You posted a reply recently on Tradbow in response to a query titled “Why 25 1/2 degree angle of cut?”, that I started. I have a personal questions of follow up for you, not related to the thread, so contacting you here. Ashby as was posted, confirmed 25 1/2 degrees to be ideal.
I use the KME as expressed, and I understand your explanation that the KME jig may read different than the actual factory grind. It remains unclear to me if the TuffHead can be sharpened to a true 25 1/2 degrees or not, without grinding the ferrule, if I use the KME on a Tuffhead BH. I will be in the market(know of 3 others also) for new BH, and all are looking to follow Ashby’s recommendations. Your head is well done and on a short list of possibilities.
One of the other posters to this thread at Tradbow said it is not possible to sharpen without grinding the ferrule, but I am not certain if that poster understood the KME jig may have been cutting a true 25 even-though the jig stated otherwise [due to the relationship of the blade being closer to the jig pivot point, as you attempted to clarify]. The dims of the 225 and 300 appear to be the same, but my selection would be with regards to either of these 2 heads. If they would require a grind to the ferrule at 25 1/2 degrees, do you know at what true blade angle the ferrule would not have to be ground? I also would hate to not consider your head because of the KME. How much can your ferrule be ground if needed, and not compromise your head? Are there other sharpeners you personally prefer? I have talked to Ron Swartz in person and believe him to be of good character, and a maker of a good product, but this does not wed me to his product. The BH is more important than the sharpener in my opinion.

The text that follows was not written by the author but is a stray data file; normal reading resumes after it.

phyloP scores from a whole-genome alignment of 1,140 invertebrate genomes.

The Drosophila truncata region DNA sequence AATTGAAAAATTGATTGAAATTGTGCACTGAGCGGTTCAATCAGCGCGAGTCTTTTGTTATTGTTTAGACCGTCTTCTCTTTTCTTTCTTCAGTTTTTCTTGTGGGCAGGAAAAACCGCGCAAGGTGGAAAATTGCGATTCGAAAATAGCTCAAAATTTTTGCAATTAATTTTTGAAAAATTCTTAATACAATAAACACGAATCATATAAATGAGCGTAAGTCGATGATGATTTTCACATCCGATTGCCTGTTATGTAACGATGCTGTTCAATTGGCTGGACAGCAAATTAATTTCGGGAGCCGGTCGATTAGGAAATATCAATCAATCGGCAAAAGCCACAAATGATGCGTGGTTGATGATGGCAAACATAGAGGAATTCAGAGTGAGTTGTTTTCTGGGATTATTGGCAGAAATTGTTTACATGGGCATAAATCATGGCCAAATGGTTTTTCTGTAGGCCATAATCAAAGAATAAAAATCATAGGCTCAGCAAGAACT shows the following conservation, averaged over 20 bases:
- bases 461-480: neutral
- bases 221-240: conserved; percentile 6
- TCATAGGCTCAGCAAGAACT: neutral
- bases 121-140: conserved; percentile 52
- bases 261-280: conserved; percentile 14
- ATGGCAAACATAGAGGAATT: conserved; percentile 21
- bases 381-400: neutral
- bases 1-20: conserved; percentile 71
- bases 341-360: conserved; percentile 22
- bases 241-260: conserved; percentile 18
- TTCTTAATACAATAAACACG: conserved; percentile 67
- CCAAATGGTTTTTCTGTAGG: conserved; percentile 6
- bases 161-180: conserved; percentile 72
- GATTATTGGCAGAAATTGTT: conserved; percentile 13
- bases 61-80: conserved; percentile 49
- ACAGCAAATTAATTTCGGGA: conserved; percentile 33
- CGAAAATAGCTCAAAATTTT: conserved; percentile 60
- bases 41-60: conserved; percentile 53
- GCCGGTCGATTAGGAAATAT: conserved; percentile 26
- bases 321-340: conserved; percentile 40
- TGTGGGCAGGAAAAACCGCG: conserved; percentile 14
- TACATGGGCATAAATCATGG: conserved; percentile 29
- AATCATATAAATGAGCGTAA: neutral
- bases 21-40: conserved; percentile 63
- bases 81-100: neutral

Of the BH’s on my short list, only 2 others have a smooth ferrule taper(Grizzly and Aboyer). The Grizzly taper starts just a bit further back from the tip than yours and the Aboyer noticeably more so. Though both have a smooth taper, the further back it starts increases the angle assuming equal end diameter which increases resistance. Did your testing show a marked improvement in penetration by placing the ferrule to the tip as you did, or was this done upon theory alone? Was this effective only for wood arrows, or also if inserts are used to accommodate a screw in ferrule and using carbon?
Further, because of the convenience of removing a ‘rotating’ single bevel from a target when it has threads, I would install your head with inserts on an anticipated use of an Easton FMJ arrow(BH almost always out back of target and easier to remove than yanking back through). Are the inserts engineered with the same attention to detail the BH was given?: I am assuming this will make my BH alignment much easier which is my concern. I am a stickler for a well tuned system and uncertain of the degree of effort this will be using your product. I know it is possible. A well engineered system makes it hard to not get the alignment right.
Last, have you ever considered a BH design for narrow carbon shafts that would have a narrower ferrule dia. and an aligned/installed insert, that a small diameter arrow such as a FMJ from Easton would still easily clear. 3/8 is quite a bit(IT IS ALL RELATIVE ), of unnecessary extra bone to push a wider ferrule through, assuming a narrow dia. shaft is chosen. I understand Ashby’s study suggests bigger BH than shaft is much better than the arrow than equal in size. Plus a narrower ferrule would allow more clearance for a jig like the KME. Just a thought.
Thank you for your reply in advance. No rush on the reply should you be hunting. Also, thank you for making available the well designed BH you have.